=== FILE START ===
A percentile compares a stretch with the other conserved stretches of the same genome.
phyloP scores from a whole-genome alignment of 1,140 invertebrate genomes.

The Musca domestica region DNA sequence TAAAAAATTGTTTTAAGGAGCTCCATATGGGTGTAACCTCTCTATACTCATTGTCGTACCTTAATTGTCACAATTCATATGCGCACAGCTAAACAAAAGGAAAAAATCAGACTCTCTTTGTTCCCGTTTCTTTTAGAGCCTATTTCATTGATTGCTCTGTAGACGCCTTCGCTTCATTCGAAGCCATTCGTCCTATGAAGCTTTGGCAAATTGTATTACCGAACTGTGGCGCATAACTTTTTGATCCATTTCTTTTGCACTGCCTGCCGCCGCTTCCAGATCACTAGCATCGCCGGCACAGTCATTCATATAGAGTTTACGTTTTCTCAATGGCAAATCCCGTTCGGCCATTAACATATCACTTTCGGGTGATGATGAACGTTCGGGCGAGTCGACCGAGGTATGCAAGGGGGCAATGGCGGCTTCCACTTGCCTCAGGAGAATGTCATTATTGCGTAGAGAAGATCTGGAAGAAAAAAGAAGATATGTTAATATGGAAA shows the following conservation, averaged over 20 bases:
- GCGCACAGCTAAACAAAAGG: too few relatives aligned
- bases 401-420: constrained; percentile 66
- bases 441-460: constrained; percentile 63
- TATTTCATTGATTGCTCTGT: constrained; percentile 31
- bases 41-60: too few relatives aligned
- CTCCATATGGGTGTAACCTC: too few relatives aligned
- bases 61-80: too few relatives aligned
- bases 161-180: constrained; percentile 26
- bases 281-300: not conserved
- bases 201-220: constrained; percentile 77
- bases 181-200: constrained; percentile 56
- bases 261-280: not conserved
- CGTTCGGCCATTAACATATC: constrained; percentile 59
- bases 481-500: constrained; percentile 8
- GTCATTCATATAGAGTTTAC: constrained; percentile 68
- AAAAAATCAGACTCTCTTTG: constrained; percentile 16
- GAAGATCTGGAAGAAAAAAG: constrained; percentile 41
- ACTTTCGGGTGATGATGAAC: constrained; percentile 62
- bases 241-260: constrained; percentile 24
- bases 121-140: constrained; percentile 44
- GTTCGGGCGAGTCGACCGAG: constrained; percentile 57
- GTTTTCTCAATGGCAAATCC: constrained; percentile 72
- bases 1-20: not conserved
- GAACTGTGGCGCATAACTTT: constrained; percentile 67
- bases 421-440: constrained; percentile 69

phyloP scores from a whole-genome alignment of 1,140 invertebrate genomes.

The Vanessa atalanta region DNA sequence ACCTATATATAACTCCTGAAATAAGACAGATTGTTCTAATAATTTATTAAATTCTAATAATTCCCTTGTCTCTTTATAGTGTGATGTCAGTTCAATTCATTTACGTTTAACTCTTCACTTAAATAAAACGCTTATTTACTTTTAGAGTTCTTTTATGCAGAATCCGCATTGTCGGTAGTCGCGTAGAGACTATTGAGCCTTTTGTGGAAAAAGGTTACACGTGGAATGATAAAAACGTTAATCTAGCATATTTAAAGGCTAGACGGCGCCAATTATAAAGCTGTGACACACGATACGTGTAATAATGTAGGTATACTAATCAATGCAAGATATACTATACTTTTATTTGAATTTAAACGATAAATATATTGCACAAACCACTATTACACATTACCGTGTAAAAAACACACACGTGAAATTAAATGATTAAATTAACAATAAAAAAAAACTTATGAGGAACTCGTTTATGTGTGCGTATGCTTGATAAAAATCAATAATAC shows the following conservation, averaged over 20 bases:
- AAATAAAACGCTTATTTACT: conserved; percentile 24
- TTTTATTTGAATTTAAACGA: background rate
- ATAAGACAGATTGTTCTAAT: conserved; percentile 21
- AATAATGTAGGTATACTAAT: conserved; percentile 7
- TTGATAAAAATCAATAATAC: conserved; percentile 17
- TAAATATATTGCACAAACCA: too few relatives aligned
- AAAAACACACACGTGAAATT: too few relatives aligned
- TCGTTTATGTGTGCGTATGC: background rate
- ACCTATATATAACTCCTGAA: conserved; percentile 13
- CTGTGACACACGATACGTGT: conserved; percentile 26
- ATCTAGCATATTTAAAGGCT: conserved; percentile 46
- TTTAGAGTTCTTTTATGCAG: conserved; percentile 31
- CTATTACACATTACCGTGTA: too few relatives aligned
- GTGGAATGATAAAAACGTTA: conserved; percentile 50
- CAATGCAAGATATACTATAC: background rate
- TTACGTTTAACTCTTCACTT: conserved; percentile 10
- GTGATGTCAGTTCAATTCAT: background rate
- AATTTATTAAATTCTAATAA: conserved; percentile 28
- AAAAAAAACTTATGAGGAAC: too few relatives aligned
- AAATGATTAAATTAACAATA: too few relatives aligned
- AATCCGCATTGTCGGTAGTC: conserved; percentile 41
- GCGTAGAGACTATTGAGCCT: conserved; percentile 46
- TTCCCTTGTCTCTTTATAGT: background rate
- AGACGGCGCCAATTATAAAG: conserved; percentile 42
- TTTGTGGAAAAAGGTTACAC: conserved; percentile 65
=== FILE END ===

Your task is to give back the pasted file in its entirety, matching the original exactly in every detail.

A percentile compares a stretch with the other conserved stretches of the same genome.
phyloP scores from a whole-genome alignment of 1,140 invertebrate genomes.

The Musca domestica region DNA sequence TAAAAAATTGTTTTAAGGAGCTCCATATGGGTGTAACCTCTCTATACTCATTGTCGTACCTTAATTGTCACAATTCATATGCGCACAGCTAAACAAAAGGAAAAAATCAGACTCTCTTTGTTCCCGTTTCTTTTAGAGCCTATTTCATTGATTGCTCTGTAGACGCCTTCGCTTCATTCGAAGCCATTCGTCCTATGAAGCTTTGGCAAATTGTATTACCGAACTGTGGCGCATAACTTTTTGATCCATTTCTTTTGCACTGCCTGCCGCCGCTTCCAGATCACTAGCATCGCCGGCACAGTCATTCATATAGAGTTTACGTTTTCTCAATGGCAAATCCCGTTCGGCCATTAACATATCACTTTCGGGTGATGATGAACGTTCGGGCGAGTCGACCGAGGTATGCAAGGGGGCAATGGCGGCTTCCACTTGCCTCAGGAGAATGTCATTATTGCGTAGAGAAGATCTGGAAGAAAAAAGAAGATATGTTAATATGGAAA shows the following conservation, averaged over 20 bases:
- GCGCACAGCTAAACAAAAGG: too few relatives aligned
- bases 401-420: constrained; percentile 66
- bases 441-460: constrained; percentile 63
- TATTTCATTGATTGCTCTGT: constrained; percentile 31
- bases 41-60: too few relatives aligned
- CTCCATATGGGTGTAACCTC: too few relatives aligned
- bases 61-80: too few relatives aligned
- bases 161-180: constrained; percentile 26
- bases 281-300: not conserved
- bases 201-220: constrained; percentile 77
- bases 181-200: constrained; percentile 56
- bases 261-280: not conserved
- CGTTCGGCCATTAACATATC: constrained; percentile 59
- bases 481-500: constrained; percentile 8
- GTCATTCATATAGAGTTTAC: constrained; percentile 68
- AAAAAATCAGACTCTCTTTG: constrained; percentile 16
- GAAGATCTGGAAGAAAAAAG: constrained; percentile 41
- ACTTTCGGGTGATGATGAAC: constrained; percentile 62
- bases 241-260: constrained; percentile 24
- bases 121-140: constrained; percentile 44
- GTTCGGGCGAGTCGACCGAG: constrained; percentile 57
- GTTTTCTCAATGGCAAATCC: constrained; percentile 72
- bases 1-20: not conserved
- GAACTGTGGCGCATAACTTT: constrained; percentile 67
- bases 421-440: constrained; percentile 69

phyloP scores from a whole-genome alignment of 1,140 invertebrate genomes.

The Vanessa atalanta region DNA sequence ACCTATATATAACTCCTGAAATAAGACAGATTGTTCTAATAATTTATTAAATTCTAATAATTCCCTTGTCTCTTTATAGTGTGATGTCAGTTCAATTCATTTACGTTTAACTCTTCACTTAAATAAAACGCTTATTTACTTTTAGAGTTCTTTTATGCAGAATCCGCATTGTCGGTAGTCGCGTAGAGACTATTGAGCCTTTTGTGGAAAAAGGTTACACGTGGAATGATAAAAACGTTAATCTAGCATATTTAAAGGCTAGACGGCGCCAATTATAAAGCTGTGACACACGATACGTGTAATAATGTAGGTATACTAATCAATGCAAGATATACTATACTTTTATTTGAATTTAAACGATAAATATATTGCACAAACCACTATTACACATTACCGTGTAAAAAACACACACGTGAAATTAAATGATTAAATTAACAATAAAAAAAAACTTATGAGGAACTCGTTTATGTGTGCGTATGCTTGATAAAAATCAATAATAC shows the following conservation, averaged over 20 bases:
- AAATAAAACGCTTATTTACT: conserved; percentile 24
- TTTTATTTGAATTTAAACGA: background rate
- ATAAGACAGATTGTTCTAAT: conserved; percentile 21
- AATAATGTAGGTATACTAAT: conserved; percentile 7
- TTGATAAAAATCAATAATAC: conserved; percentile 17
- TAAATATATTGCACAAACCA: too few relatives aligned
- AAAAACACACACGTGAAATT: too few relatives aligned
- TCGTTTATGTGTGCGTATGC: background rate
- ACCTATATATAACTCCTGAA: conserved; percentile 13
- CTGTGACACACGATACGTGT: conserved; percentile 26
- ATCTAGCATATTTAAAGGCT: conserved; percentile 46
- TTTAGAGTTCTTTTATGCAG: conserved; percentile 31
- CTATTACACATTACCGTGTA: too few relatives aligned
- GTGGAATGATAAAAACGTTA: conserved; percentile 50
- CAATGCAAGATATACTATAC: background rate
- TTACGTTTAACTCTTCACTT: conserved; percentile 10
- GTGATGTCAGTTCAATTCAT: background rate
- AATTTATTAAATTCTAATAA: conserved; percentile 28
- AAAAAAAACTTATGAGGAAC: too few relatives aligned
- AAATGATTAAATTAACAATA: too few relatives aligned
- AATCCGCATTGTCGGTAGTC: conserved; percentile 41
- GCGTAGAGACTATTGAGCCT: conserved; percentile 46
- TTCCCTTGTCTCTTTATAGT: background rate
- AGACGGCGCCAATTATAAAG: conserved; percentile 42
- TTTGTGGAAAAAGGTTACAC: conserved; percentile 65